President Kennedy came on at 7 PM and delivered an address that was widely regarded as masterful at the time, but which sounds stunningly naïve in retrospect. JFK recited a series of Soviet lies regarding nuclear missile sites in Cuba, which U.S. reconnaissance photos proved to be under construction. He roundly condemned the Soviet missile deployment. Then he delivered the punchline:

“To halt this offensive buildup, a strict quarantine on all offensive military equipment under shipment to Cuba is being initiated. All ships of any kind bound for Cuba from whatever nation and port will, if found to contain cargoes of offensive weapons, be turned back. This quarantine will be extended, if needed, to other types of cargo and carriers. We are not at this time, however, denying the necessities of life as the Soviets attempted to do in their Berlin blockade of 1948.”

My mom was appalled. “This could mean war,” she said. My dad simply said, “Huh.” My sister said, “I haven’t graduated from grammar school yet.”

I didn’t believe there was a remote possibility of war, and assumed my mother was being melodramatic. (I might not have known the word, but I knew the concept.) I employed no precocious analytical skills to arrive at this conclusion. I simply had a nine-year-old’s trust in adults. It was inconceivable that they would do anything really stupid over Cuba. I saw no threat to Sharon’s grammar school graduation.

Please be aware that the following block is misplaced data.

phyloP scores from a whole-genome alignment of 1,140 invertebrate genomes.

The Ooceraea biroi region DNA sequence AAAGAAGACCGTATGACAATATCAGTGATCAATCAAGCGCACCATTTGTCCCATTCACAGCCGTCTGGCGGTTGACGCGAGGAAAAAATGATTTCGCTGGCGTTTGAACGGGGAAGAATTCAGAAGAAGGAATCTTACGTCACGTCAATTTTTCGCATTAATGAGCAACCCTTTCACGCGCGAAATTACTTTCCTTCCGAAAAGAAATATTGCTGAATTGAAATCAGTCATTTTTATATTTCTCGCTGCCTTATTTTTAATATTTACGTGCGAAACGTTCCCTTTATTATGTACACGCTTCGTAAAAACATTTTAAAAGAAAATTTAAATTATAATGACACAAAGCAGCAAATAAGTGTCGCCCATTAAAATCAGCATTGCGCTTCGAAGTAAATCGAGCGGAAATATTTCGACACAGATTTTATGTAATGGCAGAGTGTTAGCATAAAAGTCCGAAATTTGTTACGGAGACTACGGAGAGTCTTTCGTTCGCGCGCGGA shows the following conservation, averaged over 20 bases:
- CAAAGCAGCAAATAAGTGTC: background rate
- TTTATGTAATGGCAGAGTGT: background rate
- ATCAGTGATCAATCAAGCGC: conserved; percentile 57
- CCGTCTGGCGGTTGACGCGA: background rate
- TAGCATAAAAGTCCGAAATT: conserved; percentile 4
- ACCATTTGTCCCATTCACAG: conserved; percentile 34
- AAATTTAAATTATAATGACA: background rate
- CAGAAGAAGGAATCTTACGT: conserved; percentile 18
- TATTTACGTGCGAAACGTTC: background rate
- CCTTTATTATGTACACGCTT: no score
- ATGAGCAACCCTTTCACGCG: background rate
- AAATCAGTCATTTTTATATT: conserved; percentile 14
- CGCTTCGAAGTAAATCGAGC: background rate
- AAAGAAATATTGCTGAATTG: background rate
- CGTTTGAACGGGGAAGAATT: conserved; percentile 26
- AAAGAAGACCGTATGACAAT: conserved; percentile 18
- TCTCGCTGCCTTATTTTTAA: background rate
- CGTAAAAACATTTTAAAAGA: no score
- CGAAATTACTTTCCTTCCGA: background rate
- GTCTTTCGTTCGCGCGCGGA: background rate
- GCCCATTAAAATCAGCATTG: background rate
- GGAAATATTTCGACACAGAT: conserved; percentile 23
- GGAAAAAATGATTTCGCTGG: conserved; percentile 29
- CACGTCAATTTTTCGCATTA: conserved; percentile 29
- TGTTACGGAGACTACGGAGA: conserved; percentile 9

Only years later, when reading accounts of the crisis by participants, did I discover that my mom’s immediate reaction was the right one. The world truly had teetered on war.

My dad was a home builder. Several of the houses he constructed in the late 50s and early 60s sported bomb shelters. The most common type was a simple basement room with concrete walls, floor and ceiling, and with a baffled entrance – radiation does not go around corners. A couple buyers ordered steel doors, however, presumably because people do go around corners and they can be more dangerous than radiation. Present day owners of these houses tend to use the shelters as wine cellars.

I still own a disturbing government pamphlet from the era called The Family Fallout Shelter. The pamphlet contains plans for all types of shelters, some tiny and makeshift, and others roomy and elaborate with self-contained, generators, plumbing, and air filters. The pamphlet maps expected radiation hazards after an attack. Ambient radiation, it says, will drop to safe levels in two weeks, even in targeted metropolitan areas, but individual artifacts in those areas might be dangerous for much longer. Cartoon illustrations show a family of four cheerfully going about daily life in the shelter. Despite 
all this, there was no fallout shelter in our own home in 1962.

The day after the President’s blockade speech, my mother carried bottles of water and cans of food into an alcove of the basement that was the best protected part of the house. She made only a few trips from the kitchen to the basement and then suddenly stopped.

“This is stupid. It’ll never be OK,” she said by way of explanation.

I suppose she meant that surviving thermonuclear war would take more than some jars of water and cases of beans. She had a point.

Khrushchev and Kennedy each took a step back from the brink on October 28, and the Cuban crisis abated.

My mother never again stored emergency supplies of any kind in the basement, but she never brought back up the few things she had put there either. For some reason, it never occurred to me to touch them then or later. They were still there when my parents sold the house 17 years later. Perhaps they are there still.